Sonnet: St. Enodoc (Feast of All Heras)

Today, in the ancient Roman calendar was the Feast of All the Heras.

It’s also the feast of St. Enodoc, about whom virtually nothing is known except that he lived near a freshwater spring next to the ocean. His church on the north shore of Cornwall was partially submerged beneath the dunes sometime after the 12th century — parishioners had to climb through a hole in the roof to perform the one service a year required by law to keep it being a church — and then dug out in the 19th century and restored. Once rebuilt, the freshwater spring where Enodoc’s hermitage stood was re-discovered near the rood screen. I think that makes Saint Enodoc the patron of keeping on with one’s practice through difficulty, until better times arrive.

Enodoc, whose church wind and sand consumed,
still called God’s people to his lonely cave,
once a year ’til normal practice resumed:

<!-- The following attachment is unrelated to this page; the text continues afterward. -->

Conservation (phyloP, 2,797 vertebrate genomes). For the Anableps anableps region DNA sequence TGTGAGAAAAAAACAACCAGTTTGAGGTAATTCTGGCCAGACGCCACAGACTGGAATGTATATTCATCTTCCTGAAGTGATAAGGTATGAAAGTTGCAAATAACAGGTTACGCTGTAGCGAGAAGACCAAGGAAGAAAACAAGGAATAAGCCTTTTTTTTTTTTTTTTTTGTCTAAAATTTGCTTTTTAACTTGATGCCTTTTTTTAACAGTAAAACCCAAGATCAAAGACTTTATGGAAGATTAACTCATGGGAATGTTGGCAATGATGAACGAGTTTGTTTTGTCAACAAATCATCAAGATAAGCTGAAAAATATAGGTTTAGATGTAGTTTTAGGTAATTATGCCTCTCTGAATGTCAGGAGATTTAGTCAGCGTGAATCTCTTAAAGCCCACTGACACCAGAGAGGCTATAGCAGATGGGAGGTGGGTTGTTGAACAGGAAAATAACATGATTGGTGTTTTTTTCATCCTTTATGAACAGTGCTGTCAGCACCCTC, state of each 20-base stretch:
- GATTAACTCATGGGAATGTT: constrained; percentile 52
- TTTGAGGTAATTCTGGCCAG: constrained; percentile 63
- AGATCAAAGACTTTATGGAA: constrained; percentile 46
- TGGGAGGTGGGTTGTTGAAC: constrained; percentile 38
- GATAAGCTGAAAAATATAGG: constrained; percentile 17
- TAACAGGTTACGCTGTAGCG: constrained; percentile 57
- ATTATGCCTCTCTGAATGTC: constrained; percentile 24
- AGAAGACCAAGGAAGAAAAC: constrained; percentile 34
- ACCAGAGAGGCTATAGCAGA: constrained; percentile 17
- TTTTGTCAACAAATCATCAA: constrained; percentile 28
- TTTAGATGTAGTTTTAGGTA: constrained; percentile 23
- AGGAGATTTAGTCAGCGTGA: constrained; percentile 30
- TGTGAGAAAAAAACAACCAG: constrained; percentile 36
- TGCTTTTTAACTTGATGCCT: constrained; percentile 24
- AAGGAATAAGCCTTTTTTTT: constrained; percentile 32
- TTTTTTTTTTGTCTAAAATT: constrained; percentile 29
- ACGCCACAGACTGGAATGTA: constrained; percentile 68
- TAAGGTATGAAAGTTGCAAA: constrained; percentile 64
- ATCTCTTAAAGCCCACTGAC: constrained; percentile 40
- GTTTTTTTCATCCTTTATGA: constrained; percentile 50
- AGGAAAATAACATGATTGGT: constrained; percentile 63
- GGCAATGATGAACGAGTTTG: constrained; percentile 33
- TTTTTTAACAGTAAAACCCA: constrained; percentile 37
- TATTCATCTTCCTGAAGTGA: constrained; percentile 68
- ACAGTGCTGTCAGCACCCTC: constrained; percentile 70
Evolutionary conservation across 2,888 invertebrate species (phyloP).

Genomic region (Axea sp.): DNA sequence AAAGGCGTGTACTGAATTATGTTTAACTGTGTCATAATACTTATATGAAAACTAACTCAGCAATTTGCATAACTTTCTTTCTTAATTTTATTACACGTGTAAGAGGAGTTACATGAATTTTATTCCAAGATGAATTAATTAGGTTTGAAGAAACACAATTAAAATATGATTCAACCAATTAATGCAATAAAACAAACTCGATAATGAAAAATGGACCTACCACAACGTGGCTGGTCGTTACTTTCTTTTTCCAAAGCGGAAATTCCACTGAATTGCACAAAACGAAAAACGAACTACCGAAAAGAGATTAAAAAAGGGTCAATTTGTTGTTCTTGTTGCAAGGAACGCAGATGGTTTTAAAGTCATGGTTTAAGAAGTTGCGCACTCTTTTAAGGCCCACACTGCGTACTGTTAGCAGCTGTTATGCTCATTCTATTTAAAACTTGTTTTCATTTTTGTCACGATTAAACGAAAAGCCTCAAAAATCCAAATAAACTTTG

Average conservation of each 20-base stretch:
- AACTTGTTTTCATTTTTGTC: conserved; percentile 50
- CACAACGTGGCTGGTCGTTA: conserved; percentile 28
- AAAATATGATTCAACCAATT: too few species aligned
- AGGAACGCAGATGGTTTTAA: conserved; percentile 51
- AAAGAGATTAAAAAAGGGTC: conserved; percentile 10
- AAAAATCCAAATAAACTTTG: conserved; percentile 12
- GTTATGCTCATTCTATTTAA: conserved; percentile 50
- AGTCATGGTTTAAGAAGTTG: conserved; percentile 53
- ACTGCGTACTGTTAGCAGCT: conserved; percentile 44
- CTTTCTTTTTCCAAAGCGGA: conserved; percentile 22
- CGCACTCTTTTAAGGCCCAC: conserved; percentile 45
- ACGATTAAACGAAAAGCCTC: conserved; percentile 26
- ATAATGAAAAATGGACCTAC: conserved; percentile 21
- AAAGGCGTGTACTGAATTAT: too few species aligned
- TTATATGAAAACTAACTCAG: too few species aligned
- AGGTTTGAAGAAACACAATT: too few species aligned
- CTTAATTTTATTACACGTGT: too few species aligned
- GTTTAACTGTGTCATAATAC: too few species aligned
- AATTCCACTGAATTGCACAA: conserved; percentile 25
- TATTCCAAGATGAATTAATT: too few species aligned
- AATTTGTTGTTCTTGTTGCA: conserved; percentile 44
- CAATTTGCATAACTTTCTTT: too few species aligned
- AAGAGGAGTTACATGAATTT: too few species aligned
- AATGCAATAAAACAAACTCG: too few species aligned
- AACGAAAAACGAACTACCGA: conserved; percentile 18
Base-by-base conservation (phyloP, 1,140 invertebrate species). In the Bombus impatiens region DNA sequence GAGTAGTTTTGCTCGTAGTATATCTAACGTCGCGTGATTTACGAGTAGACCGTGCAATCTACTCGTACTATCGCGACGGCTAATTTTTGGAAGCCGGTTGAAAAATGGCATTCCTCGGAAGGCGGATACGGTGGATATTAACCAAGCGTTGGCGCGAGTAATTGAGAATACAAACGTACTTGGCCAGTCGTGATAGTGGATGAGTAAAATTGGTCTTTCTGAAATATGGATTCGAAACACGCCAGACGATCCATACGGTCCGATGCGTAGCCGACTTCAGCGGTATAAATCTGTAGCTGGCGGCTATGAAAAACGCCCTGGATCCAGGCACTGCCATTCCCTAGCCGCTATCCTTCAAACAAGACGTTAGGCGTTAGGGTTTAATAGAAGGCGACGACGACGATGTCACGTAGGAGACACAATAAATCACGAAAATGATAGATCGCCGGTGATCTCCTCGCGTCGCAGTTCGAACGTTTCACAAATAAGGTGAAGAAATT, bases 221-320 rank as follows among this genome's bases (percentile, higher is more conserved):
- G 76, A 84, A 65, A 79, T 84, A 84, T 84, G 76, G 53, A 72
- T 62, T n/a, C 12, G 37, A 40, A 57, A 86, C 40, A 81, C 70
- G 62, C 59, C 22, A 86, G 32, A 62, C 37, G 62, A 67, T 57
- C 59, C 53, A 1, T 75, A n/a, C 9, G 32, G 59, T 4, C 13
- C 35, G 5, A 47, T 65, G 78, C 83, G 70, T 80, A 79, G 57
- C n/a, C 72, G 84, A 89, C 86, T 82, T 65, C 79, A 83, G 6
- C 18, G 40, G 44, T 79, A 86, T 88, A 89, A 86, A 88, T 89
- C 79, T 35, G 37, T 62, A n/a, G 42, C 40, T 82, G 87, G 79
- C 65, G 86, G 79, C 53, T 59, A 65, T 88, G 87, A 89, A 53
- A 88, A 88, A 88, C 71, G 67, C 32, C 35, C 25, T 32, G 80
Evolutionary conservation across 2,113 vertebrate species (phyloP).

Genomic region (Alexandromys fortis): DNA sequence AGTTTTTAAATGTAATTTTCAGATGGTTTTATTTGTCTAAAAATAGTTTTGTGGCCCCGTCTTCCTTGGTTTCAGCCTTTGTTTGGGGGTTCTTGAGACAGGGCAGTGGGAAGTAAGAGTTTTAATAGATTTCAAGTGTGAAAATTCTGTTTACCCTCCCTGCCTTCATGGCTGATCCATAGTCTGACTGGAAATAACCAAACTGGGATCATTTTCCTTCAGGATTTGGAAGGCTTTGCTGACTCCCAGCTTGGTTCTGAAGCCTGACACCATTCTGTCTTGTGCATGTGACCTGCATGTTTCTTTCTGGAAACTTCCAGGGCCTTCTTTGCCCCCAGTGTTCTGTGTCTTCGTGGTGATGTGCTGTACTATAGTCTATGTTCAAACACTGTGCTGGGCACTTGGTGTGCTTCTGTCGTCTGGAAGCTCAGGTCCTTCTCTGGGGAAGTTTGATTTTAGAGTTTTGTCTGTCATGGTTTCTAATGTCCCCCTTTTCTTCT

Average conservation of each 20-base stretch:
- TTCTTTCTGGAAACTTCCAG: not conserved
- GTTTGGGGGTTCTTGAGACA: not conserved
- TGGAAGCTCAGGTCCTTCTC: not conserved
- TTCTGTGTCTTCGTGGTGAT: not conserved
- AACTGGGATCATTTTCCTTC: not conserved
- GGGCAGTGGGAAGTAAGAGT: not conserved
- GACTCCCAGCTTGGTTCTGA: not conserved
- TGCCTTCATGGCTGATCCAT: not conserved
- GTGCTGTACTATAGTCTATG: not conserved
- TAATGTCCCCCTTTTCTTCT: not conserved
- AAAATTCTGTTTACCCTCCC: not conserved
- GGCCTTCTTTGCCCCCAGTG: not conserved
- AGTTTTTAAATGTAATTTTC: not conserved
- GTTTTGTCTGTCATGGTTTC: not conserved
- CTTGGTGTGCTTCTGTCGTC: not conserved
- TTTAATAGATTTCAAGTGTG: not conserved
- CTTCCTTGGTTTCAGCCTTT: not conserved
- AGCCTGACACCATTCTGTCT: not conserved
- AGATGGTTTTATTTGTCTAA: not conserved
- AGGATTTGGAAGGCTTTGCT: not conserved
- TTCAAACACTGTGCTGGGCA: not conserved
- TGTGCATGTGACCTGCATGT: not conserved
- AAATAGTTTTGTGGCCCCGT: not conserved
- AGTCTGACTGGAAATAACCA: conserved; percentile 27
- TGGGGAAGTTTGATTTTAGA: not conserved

How dedicated your soul, and how brave
to keep on working though centuries passed,
though pilgrims sought communion once a year!
What holy treasures had your soul amassed,
what oceans of angels spoke to your ear?
In lonely squalor beneath shifting dunes
you prayed for Cornwall’s health and salvation,
Interceding and hearing rare boons.
Grant that our deeds of solo devotion,
begun in desolate places, by night,
Shall bring us, in time, to splendor and Light.

I will have to come back to this project in a year, next February, and write a few sonnet prayers for the saints I missed. There’s a couple of important ones. Like, say, Brighid. Oops.

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